Marcus: I'm having flashbacks, as you're saying it, for those that don't know I spent six months at New York Life, so yeah.
Solomon: So that's what I did. And had a lot of success there, was a million dollar round table producer-
Marcus: Very cool.
Solomon: Got promoted really quickly to being a partner in, responsible for helping grow the office. So I did that for a few years, and then I transitioned-
Marcus: To Morgan Stanley.
Marcus: Yeah. So I mean, okay so you were raised in Prichard, and you are now with Morgan Stanley, dealing with some of the wealthiest people in the world.
Solomon: Yeah (laughs).
Marcus: I mean, do you ever stop and just like, I mean, that is just an incredible transition or, I don't know what the right word there is, but that's just an incredible place to be from where you grew up.
Solomon: Yeah, absolutely.
Marcus: I just, that's just phenomenal.
Solomon: So, it's a, there's these two different worlds, so I learned, I learn everyday, that's one of the things I love about what I do, is I learn from my clients just as much as they learn from me. Because a lot of them are second generation and third generation wealth, so they just have a different view on the world, different perspective, they live a different life, they live in a different America. And so, but then some are self made as well, or not self made but, I don't like that term, but they boot strapped it and made it happen, so you learn a lot from them too-
Marcus: They're first generation rich versus having come from a family that maybe was able to help them a little bit.
Solomon: Exactly. So I learned a lot about life and strategy, and then things from my clients as well. So I'm very appreciative, very appreciative.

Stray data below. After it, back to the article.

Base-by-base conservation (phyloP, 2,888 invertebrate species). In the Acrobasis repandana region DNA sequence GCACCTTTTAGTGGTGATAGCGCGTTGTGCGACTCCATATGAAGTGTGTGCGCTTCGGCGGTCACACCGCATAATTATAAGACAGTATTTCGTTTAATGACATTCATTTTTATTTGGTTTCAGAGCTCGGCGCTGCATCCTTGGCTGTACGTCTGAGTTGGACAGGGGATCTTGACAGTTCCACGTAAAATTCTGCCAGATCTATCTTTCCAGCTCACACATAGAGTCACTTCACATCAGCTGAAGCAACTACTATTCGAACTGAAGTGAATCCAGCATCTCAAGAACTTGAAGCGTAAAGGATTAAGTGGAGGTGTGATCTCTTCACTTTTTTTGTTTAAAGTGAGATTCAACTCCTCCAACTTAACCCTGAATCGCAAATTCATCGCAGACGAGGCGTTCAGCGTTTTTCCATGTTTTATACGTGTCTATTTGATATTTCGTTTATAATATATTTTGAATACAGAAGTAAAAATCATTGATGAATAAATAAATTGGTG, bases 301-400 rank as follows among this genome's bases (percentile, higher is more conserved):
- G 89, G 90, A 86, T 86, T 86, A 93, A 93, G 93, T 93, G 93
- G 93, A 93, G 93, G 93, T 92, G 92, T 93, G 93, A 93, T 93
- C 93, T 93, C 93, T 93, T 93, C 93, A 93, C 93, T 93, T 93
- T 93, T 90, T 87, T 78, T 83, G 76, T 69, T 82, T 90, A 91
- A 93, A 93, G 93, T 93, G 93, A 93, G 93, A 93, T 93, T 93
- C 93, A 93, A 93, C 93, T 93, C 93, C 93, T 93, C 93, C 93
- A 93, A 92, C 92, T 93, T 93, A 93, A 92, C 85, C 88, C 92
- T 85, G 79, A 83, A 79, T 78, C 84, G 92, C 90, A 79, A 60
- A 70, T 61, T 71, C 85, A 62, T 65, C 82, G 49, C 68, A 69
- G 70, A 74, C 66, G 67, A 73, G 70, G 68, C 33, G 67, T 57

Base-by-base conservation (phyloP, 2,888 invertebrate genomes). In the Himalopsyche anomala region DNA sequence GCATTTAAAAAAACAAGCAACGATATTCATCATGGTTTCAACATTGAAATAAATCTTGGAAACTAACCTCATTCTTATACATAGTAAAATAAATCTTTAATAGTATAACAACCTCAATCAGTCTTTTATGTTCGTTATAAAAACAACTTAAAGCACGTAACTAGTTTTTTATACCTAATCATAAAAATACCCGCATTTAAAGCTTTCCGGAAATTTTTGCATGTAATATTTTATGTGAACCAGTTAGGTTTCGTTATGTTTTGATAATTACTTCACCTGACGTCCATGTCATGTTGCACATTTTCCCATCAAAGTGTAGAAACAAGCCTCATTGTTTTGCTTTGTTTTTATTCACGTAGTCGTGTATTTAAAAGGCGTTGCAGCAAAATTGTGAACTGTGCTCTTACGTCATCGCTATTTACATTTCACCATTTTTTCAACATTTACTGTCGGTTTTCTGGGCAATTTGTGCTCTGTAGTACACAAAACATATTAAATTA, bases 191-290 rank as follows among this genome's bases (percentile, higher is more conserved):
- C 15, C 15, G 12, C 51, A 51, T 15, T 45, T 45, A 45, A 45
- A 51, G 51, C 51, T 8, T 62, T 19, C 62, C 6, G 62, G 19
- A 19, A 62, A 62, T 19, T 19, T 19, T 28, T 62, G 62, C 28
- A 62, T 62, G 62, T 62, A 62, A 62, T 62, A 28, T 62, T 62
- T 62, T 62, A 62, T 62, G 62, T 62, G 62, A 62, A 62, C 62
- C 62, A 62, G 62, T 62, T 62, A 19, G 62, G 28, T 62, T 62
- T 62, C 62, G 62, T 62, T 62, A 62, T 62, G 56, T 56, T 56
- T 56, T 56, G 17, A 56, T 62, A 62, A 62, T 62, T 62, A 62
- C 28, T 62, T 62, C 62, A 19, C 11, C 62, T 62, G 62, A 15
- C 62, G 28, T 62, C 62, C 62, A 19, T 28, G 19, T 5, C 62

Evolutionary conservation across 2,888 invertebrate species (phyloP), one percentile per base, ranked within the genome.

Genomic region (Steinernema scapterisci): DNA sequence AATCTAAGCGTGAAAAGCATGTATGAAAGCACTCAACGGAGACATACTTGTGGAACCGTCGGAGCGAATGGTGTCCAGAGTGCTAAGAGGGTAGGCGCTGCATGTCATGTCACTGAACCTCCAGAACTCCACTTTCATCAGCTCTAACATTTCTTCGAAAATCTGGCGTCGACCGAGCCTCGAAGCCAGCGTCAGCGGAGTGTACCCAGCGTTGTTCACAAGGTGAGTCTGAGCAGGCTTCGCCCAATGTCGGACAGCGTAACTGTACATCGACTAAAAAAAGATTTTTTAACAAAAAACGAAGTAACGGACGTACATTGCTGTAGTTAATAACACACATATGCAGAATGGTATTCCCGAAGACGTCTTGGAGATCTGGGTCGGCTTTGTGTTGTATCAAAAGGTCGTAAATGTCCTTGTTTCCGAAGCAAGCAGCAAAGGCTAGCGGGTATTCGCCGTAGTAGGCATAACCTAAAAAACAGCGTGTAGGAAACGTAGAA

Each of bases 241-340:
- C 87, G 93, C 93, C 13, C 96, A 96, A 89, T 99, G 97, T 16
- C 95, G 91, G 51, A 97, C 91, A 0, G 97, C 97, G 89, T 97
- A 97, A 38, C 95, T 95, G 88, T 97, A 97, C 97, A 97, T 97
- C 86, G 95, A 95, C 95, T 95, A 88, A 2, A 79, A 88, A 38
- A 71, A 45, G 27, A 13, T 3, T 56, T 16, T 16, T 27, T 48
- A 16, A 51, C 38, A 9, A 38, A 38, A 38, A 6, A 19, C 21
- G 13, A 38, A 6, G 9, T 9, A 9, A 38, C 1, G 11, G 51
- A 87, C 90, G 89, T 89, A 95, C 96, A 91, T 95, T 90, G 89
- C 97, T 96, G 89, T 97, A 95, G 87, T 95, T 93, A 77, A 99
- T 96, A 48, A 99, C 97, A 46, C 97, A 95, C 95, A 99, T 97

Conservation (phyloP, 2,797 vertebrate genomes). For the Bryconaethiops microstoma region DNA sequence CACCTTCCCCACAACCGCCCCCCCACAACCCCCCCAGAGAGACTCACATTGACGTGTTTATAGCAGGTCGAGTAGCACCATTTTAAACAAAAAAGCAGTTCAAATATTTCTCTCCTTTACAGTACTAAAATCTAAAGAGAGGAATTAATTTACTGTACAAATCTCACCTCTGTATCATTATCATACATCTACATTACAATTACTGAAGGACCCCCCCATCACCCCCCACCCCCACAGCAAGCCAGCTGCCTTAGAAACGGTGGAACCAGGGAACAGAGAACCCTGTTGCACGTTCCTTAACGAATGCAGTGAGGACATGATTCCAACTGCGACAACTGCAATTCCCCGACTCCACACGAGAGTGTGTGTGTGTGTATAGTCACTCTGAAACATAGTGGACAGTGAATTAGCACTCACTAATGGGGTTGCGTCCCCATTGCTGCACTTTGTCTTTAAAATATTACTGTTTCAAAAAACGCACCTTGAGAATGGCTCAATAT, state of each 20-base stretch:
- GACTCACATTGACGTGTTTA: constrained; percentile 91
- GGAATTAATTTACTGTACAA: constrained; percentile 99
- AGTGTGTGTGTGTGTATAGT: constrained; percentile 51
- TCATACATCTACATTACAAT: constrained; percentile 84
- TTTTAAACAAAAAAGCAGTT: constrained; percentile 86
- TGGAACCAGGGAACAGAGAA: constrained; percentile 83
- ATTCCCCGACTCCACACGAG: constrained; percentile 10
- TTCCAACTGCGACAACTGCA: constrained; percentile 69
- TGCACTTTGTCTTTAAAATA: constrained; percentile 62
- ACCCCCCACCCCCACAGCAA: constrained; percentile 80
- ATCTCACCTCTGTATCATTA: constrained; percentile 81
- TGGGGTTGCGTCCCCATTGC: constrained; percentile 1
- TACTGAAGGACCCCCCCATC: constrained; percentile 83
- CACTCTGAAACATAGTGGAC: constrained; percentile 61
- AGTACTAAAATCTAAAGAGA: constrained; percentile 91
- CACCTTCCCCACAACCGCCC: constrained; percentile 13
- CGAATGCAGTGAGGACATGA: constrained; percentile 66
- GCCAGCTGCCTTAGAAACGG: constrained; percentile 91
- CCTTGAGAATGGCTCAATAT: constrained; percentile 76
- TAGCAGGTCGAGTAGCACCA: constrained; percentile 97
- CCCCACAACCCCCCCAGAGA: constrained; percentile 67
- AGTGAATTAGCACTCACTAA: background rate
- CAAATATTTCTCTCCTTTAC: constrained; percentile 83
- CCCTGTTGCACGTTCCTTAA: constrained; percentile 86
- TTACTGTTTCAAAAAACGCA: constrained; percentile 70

Marcus: Well, so what would you say, and man I'm gonna pull on some strings here brother, what would you say to that young man or woman that's in Prichard, that is thinking, man I have got to do something, I wanna get out of this, I wanna start my own business, I have aspirations that I wanna be in a different place in five or ten years, or six months really. I'm sure entrepreneurs do not lend themselves to being patient people-
Marcus: That's why I say that. So what would you say to that person, what bit of wisdom would you impart with them?
Solomon: The biggest thing is, you have to find a story that you can believe in, and typically it's not the one that you already have. And so, just bringing up the fact that you're in Prichard, or you're from Prichard, or this is what you grew up around and this is what your expectations are, you have to get rid of that immediately because if that's what you believe then ultimately that's what the end result is gonna be. The harder you change that story I think a big part of it is reading, so for me I was a big reader growing up. I mean I read a ton, and so I got to see different stories, and I got to hear different stories. And then find somebody that will support your new story, in the form of a mentor or just someone who's been there, done that, or who's walking where you wanna walk. Because they're gonna help give you a new story as well, but that to me at a young age, if you can find that, to me that's huge.
Marcus: Yeah, remembering back to my own story, cause I grew up ... it was not the equivalent of Prichard, in the Washington DC area, but it wasn't a well-to-do area.